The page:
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European Physical Therapy

Last month, I found myself galavanting all over Italy.  An especially eye-opening experience was driving my small, 5 speed car around the perilous mountain roads of Tuscany.  Narrow, slick, and dimly lit, the roads were a constant source of exhilaration and nerves.  Feeling that crashing was possible at any moment,  I started wondering how physical therapy differs in Europe from the United States.  I had heard European standards tended to be more uniform and rigorous-especially with all of the differing state requirements in America.

The reality is the gap has narrowed with organizations like the APTA working to limit variations through common educational curricula and better state coordination on evidence-based practices. This has resulted in 222 of 227 schools to offer doctoral programs at last check.  The first professional group to be considered a “therapy organization” stemmed from Per Henrik Ling who founded the Royal Central Institute of Gymnastics in 1813.   These practitioners focused primarily on muscle manipulation and exercise with modern massage techniques.  Britain followed in 1894 when 4 nurses founded the Chartered Society of Physiotherapy, while America saw the Reed College in Portland, Or open in 1914, where students were called “reconstruction aids”.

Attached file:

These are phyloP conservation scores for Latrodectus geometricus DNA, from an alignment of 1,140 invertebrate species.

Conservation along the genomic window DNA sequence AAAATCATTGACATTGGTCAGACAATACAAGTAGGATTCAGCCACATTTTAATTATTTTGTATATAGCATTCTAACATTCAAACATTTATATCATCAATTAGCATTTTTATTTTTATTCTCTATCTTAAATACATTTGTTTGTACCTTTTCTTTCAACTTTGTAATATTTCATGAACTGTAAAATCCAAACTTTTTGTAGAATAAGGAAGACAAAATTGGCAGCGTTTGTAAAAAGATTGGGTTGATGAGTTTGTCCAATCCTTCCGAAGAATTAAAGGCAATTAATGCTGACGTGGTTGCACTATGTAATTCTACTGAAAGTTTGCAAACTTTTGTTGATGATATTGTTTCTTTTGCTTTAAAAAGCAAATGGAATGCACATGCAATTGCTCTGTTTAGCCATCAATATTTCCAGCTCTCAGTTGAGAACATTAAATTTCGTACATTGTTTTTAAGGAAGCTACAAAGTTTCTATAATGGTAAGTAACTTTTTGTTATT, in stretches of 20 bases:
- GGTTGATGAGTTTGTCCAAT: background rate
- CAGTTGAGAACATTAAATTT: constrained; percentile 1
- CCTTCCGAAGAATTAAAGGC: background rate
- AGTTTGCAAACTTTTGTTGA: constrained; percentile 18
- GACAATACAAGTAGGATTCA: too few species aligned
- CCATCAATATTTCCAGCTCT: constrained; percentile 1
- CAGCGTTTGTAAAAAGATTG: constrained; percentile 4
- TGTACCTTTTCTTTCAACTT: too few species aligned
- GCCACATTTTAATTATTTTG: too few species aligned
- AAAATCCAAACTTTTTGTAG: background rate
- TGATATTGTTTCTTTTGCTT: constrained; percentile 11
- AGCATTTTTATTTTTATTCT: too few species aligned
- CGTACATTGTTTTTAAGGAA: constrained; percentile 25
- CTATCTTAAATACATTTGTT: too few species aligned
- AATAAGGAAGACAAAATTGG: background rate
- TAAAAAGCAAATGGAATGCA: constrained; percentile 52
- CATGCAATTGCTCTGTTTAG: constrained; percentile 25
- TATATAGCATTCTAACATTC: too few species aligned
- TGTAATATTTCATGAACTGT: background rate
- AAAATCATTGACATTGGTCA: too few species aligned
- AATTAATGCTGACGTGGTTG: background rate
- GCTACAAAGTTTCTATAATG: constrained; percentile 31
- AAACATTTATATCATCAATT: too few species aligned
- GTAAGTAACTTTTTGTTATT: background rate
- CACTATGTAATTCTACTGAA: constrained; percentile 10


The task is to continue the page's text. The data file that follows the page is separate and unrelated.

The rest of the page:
The therapy profession started its rapid growth with the outbreak of WWI.  The primary therapy center in the US opened at Walter Reed Hospital.  In Europe, the primary practice is called physiotherapy-an approximation of physical therapy but not an exact match. Physiotherapists use a fuller approach to exercise rather than joint movement and massage.  They also have greater scope in the use of electrical and radiological modalities.  Physiotherapists also practice in other diverse areas like oncology, rheumatology, and respiratory illnesses.  The exclusive focus on soft tissue and skeletal health from physical therapists means they often have more in-depth training due to more specialization.

In Europe, on physiotherapists can work in the hospitals, while the physical therapists are designated to private facilities.  Another difference can be seen in the approach to learning.  Physiotherapists have training that is more literature bases while physical therapists learn more through consultation and treatment skills.  The major organization overseeing european therapy practices and procedures is the World Confederation for Physical Therapy. Odd that they call them physiotherapists but the organization uses the term physical therapists.  Anyway, for all practical purposes, you can be assured your rehab needs will be well tended to in Europe, even if some approaches vary.

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